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Last year in my post,Drew Said; I Want To Be Star”,  I share how at age three Drew wanted to be the star in the church’s Christmas pageant. In that post I shared the importance of the Christmas star and how we are a star for Christ. As Christians we are commissioned to share the light of Jesus Christ.

Drew the “Star” in Christmas Pageant

As I close in this blog, I promised to follow-up with Drew wanting to be the donkey the next year. Again, his dad and I shake our heads and  try to suggest to Drew about playing the role of a wise man or a shepherd. But, Drew dug his heels in once again and announced “I want to be the donkey!” 

The donkey is not the most respected animal in the barnyard. As a matter of fact, it has been used as a symbol of mocking and used in name calling and put downs. Despite the donkey not being respected, it is known as a symbol of peace times whereas, the horse seems to symbolize war times.

When you think about the donkey it makes sense that it would be a symbol of peace. After all, it was the donkey that Mary rode to Bethlehem as she was pregnant with the Christ child. Once in Bethlehem, Mary would deliver this baby that would share God’s peace with the world. Then, one week prior to Christ’s crucifixion, Jesus rode into Jerusalem on a donkey where the crowds greeted him with the waving of palms. In a matter of days, Christ would give Himself to be crucified so that each person could experience the peace of God in their hearts.

The donkey is not only the creäture that carried the Prince of Peace but it is the one creäture that probably understood Jesus. During Jesus’ ministry, he was mocked, laughed at and probably called a few unsavory names. Just as Christ was mocked, Christians today face the same type of mockery from time to time for their witness. Some Christians even lose their lives for testifying and sharing the gospel of Jesus Christ.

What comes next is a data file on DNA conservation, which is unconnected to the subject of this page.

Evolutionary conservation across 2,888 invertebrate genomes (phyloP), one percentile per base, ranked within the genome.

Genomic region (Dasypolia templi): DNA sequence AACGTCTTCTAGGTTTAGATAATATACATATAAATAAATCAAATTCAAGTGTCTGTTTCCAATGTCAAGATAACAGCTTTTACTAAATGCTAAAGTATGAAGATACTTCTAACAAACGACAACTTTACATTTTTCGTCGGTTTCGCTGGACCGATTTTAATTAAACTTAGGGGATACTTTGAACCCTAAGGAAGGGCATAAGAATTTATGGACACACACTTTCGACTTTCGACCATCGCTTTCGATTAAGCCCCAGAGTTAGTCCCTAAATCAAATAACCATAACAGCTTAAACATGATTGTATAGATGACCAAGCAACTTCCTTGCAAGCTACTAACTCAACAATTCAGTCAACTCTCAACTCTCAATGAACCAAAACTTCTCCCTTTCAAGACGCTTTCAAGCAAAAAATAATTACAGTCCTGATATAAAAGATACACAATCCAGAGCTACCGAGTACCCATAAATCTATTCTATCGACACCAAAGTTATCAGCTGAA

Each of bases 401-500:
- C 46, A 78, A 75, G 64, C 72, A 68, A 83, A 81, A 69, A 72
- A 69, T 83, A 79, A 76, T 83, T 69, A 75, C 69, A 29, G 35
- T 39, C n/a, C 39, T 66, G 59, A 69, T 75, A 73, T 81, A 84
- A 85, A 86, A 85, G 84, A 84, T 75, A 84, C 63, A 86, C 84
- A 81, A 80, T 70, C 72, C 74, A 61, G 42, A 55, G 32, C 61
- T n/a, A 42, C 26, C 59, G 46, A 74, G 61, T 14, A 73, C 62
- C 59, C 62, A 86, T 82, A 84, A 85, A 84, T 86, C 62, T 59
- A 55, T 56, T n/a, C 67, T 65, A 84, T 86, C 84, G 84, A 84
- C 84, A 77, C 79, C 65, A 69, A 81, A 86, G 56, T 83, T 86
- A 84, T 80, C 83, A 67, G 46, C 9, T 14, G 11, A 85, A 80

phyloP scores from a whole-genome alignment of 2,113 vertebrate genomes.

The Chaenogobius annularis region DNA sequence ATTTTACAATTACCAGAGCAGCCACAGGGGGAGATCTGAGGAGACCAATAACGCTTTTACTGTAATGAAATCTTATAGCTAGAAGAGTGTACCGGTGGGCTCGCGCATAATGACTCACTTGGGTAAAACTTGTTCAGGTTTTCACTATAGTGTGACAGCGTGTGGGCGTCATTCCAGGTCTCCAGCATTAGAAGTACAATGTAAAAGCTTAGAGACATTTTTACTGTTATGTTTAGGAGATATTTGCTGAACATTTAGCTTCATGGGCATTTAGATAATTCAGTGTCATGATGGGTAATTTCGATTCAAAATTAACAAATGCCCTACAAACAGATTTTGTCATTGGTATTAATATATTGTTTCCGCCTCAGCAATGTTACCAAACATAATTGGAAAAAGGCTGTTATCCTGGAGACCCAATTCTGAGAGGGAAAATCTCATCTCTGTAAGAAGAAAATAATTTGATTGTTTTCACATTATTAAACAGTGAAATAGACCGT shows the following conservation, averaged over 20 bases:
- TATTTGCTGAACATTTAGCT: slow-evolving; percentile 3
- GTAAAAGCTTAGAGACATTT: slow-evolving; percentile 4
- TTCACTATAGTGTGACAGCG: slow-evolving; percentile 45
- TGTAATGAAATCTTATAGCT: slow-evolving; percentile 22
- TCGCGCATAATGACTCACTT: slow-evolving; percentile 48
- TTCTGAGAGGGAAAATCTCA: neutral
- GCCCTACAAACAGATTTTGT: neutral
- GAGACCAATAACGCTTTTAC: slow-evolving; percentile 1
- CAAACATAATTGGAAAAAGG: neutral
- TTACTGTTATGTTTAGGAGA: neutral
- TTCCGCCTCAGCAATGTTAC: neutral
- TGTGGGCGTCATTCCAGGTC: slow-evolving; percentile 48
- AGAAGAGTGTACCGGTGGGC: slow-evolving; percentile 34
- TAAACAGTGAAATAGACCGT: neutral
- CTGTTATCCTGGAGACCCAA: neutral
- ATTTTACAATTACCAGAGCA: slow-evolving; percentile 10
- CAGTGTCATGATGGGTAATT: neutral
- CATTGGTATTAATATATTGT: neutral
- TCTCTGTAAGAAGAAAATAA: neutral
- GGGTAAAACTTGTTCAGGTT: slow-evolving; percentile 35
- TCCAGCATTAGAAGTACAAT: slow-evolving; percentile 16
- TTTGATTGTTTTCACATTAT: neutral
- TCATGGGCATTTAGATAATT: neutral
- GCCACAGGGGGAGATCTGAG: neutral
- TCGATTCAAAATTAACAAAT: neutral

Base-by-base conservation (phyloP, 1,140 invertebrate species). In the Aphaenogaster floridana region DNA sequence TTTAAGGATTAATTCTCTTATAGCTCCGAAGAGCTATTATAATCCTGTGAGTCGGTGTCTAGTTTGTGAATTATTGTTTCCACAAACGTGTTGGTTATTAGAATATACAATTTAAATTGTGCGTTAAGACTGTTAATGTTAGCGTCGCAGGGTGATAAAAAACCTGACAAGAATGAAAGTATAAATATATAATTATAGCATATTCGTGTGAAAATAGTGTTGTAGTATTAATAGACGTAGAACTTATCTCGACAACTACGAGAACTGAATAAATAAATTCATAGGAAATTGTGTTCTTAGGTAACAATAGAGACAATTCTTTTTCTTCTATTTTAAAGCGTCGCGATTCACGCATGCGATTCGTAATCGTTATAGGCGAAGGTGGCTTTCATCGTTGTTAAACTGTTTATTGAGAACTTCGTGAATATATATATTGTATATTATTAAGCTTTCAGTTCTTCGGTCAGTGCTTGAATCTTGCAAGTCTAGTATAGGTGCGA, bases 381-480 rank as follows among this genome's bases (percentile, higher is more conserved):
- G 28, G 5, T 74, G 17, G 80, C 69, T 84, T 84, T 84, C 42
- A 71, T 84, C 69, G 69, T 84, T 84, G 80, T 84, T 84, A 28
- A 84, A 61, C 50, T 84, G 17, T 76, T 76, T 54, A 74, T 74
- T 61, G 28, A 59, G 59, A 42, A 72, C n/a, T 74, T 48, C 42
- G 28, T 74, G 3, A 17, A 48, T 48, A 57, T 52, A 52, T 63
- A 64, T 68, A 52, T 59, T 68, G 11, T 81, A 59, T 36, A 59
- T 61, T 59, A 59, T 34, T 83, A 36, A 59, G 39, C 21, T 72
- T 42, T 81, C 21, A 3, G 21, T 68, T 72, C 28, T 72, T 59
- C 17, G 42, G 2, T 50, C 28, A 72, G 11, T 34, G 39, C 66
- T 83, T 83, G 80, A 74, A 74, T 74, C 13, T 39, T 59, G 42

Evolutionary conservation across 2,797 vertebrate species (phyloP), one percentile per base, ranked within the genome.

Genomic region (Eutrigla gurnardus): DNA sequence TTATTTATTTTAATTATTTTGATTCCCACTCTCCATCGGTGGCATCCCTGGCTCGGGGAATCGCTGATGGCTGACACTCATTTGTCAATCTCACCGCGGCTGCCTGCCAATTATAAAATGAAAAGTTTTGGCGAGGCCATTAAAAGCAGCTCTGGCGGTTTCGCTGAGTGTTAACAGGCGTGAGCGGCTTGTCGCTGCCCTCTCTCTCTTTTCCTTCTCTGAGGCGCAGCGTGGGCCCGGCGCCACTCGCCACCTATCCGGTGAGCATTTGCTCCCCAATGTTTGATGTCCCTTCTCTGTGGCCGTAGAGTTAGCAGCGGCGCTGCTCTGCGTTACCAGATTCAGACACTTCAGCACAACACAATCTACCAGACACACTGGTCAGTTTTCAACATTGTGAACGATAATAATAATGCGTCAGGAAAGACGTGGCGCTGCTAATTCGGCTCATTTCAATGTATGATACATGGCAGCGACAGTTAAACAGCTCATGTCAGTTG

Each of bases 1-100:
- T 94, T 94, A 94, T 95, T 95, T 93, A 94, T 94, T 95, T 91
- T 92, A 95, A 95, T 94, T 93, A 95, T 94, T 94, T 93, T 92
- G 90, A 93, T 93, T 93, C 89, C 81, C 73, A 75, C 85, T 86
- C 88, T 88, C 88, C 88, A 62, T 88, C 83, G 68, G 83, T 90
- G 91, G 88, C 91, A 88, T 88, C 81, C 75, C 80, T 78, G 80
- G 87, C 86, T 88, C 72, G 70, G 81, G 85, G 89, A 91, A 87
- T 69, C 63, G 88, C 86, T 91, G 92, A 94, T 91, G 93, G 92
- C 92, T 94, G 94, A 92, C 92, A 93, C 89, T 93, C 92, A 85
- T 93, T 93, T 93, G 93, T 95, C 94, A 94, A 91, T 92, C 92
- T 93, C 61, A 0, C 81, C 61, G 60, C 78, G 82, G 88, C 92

Reflecting on that Christmas where Drew insisted on being the donkey, God gives me a message today through that memory.It seemed that Drew knew at a young age the risks he would take sharing God’s message during his lifetime. At the age of four, Drew knew that sharing the gospel would have its challenges at times.  Our son, Drew is now a  man who continues to  seek peace with those he is around and  shares the light of Christ that he symbolized when he was three.  Once again, it seems that a child understood his role in not only  the Christmas pageant but what his role would be in this great big world.  All of us should be willing to demonstrate the peace of God to all of those around us.

Christmas Blessings

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Repeat the sounding JOY! via Carol’s Blog

Does Your Llama Spit? via Resting In His Grace

Christmas Through the Decades via It Just Dawned On Me